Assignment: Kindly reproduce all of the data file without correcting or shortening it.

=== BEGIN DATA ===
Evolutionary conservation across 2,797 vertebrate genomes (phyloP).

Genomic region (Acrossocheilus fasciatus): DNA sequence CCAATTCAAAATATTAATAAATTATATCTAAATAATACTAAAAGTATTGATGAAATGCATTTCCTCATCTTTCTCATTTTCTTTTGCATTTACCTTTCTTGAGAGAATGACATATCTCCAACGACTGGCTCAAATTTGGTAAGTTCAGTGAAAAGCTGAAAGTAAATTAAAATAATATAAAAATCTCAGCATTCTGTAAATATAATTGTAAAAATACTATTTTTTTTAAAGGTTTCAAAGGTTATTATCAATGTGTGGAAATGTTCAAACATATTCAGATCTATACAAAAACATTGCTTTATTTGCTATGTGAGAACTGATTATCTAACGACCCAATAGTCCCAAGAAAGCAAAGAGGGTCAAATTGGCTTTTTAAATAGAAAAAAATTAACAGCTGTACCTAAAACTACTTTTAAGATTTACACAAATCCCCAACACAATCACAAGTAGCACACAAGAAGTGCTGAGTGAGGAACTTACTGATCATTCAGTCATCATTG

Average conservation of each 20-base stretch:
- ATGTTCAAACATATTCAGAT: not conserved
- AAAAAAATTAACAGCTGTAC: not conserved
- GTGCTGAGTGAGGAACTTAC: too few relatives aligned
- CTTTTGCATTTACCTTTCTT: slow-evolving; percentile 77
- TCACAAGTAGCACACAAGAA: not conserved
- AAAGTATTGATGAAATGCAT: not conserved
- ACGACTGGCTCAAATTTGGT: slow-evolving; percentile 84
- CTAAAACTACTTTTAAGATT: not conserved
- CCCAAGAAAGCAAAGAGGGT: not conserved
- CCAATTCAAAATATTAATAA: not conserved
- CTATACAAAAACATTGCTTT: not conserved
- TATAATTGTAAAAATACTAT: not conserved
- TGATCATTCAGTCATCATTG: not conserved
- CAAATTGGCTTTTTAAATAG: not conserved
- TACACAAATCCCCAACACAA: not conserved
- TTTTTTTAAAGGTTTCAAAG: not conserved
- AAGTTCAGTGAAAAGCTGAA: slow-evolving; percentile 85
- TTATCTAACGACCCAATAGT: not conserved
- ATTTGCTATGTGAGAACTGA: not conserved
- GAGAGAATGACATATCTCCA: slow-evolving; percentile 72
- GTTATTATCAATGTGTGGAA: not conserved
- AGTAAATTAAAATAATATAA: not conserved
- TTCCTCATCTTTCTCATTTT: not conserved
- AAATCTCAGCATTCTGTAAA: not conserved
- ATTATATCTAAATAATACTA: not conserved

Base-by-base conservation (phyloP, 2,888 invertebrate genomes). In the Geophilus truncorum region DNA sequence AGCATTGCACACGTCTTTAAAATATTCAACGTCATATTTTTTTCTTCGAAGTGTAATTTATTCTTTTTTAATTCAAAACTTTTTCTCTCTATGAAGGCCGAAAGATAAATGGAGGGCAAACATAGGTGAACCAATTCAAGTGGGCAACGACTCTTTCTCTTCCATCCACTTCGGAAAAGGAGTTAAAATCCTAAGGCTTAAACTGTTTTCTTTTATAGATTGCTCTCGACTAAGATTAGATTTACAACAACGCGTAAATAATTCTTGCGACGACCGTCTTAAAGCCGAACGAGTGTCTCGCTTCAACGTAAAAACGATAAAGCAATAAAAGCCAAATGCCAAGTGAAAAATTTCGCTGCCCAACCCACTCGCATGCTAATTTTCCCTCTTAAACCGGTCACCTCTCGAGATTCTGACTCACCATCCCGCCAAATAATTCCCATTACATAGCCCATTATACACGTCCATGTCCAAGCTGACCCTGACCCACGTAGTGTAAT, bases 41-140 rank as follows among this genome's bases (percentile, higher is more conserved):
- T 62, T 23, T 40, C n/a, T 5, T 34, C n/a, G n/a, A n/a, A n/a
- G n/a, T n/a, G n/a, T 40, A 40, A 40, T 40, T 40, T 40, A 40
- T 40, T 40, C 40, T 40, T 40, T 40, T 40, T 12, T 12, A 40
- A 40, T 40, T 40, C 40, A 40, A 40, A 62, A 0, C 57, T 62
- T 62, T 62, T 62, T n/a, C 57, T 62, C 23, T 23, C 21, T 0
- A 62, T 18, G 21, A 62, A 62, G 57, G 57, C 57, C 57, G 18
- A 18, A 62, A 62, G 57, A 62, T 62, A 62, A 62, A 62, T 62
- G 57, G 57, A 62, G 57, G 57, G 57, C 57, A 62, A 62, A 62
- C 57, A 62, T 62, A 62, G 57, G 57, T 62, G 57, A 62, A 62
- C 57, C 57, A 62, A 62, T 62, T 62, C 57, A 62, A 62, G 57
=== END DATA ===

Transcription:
Evolutionary conservation across 2,797 vertebrate genomes (phyloP).

Genomic region (Acrossocheilus fasciatus): DNA sequence CCAATTCAAAATATTAATAAATTATATCTAAATAATACTAAAAGTATTGATGAAATGCATTTCCTCATCTTTCTCATTTTCTTTTGCATTTACCTTTCTTGAGAGAATGACATATCTCCAACGACTGGCTCAAATTTGGTAAGTTCAGTGAAAAGCTGAAAGTAAATTAAAATAATATAAAAATCTCAGCATTCTGTAAATATAATTGTAAAAATACTATTTTTTTTAAAGGTTTCAAAGGTTATTATCAATGTGTGGAAATGTTCAAACATATTCAGATCTATACAAAAACATTGCTTTATTTGCTATGTGAGAACTGATTATCTAACGACCCAATAGTCCCAAGAAAGCAAAGAGGGTCAAATTGGCTTTTTAAATAGAAAAAAATTAACAGCTGTACCTAAAACTACTTTTAAGATTTACACAAATCCCCAACACAATCACAAGTAGCACACAAGAAGTGCTGAGTGAGGAACTTACTGATCATTCAGTCATCATTG

Average conservation of each 20-base stretch:
- ATGTTCAAACATATTCAGAT: not conserved
- AAAAAAATTAACAGCTGTAC: not conserved
- GTGCTGAGTGAGGAACTTAC: too few relatives aligned
- CTTTTGCATTTACCTTTCTT: slow-evolving; percentile 77
- TCACAAGTAGCACACAAGAA: not conserved
- AAAGTATTGATGAAATGCAT: not conserved
- ACGACTGGCTCAAATTTGGT: slow-evolving; percentile 84
- CTAAAACTACTTTTAAGATT: not conserved
- CCCAAGAAAGCAAAGAGGGT: not conserved
- CCAATTCAAAATATTAATAA: not conserved
- CTATACAAAAACATTGCTTT: not conserved
- TATAATTGTAAAAATACTAT: not conserved
- TGATCATTCAGTCATCATTG: not conserved
- CAAATTGGCTTTTTAAATAG: not conserved
- TACACAAATCCCCAACACAA: not conserved
- TTTTTTTAAAGGTTTCAAAG: not conserved
- AAGTTCAGTGAAAAGCTGAA: slow-evolving; percentile 85
- TTATCTAACGACCCAATAGT: not conserved
- ATTTGCTATGTGAGAACTGA: not conserved
- GAGAGAATGACATATCTCCA: slow-evolving; percentile 72
- GTTATTATCAATGTGTGGAA: not conserved
- AGTAAATTAAAATAATATAA: not conserved
- TTCCTCATCTTTCTCATTTT: not conserved
- AAATCTCAGCATTCTGTAAA: not conserved
- ATTATATCTAAATAATACTA: not conserved

Base-by-base conservation (phyloP, 2,888 invertebrate genomes). In the Geophilus truncorum region DNA sequence AGCATTGCACACGTCTTTAAAATATTCAACGTCATATTTTTTTCTTCGAAGTGTAATTTATTCTTTTTTAATTCAAAACTTTTTCTCTCTATGAAGGCCGAAAGATAAATGGAGGGCAAACATAGGTGAACCAATTCAAGTGGGCAACGACTCTTTCTCTTCCATCCACTTCGGAAAAGGAGTTAAAATCCTAAGGCTTAAACTGTTTTCTTTTATAGATTGCTCTCGACTAAGATTAGATTTACAACAACGCGTAAATAATTCTTGCGACGACCGTCTTAAAGCCGAACGAGTGTCTCGCTTCAACGTAAAAACGATAAAGCAATAAAAGCCAAATGCCAAGTGAAAAATTTCGCTGCCCAACCCACTCGCATGCTAATTTTCCCTCTTAAACCGGTCACCTCTCGAGATTCTGACTCACCATCCCGCCAAATAATTCCCATTACATAGCCCATTATACACGTCCATGTCCAAGCTGACCCTGACCCACGTAGTGTAAT, bases 41-140 rank as follows among this genome's bases (percentile, higher is more conserved):
- T 62, T 23, T 40, C n/a, T 5, T 34, C n/a, G n/a, A n/a, A n/a
- G n/a, T n/a, G n/a, T 40, A 40, A 40, T 40, T 40, T 40, A 40
- T 40, T 40, C 40, T 40, T 40, T 40, T 40, T 12, T 12, A 40
- A 40, T 40, T 40, C 40, A 40, A 40, A 62, A 0, C 57, T 62
- T 62, T 62, T 62, T n/a, C 57, T 62, C 23, T 23, C 21, T 0
- A 62, T 18, G 21, A 62, A 62, G 57, G 57, C 57, C 57, G 18
- A 18, A 62, A 62, G 57, A 62, T 62, A 62, A 62, A 62, T 62
- G 57, G 57, A 62, G 57, G 57, G 57, C 57, A 62, A 62, A 62
- C 57, A 62, T 62, A 62, G 57, G 57, T 62, G 57, A 62, A 62
- C 57, C 57, A 62, A 62, T 62, T 62, C 57, A 62, A 62, G 57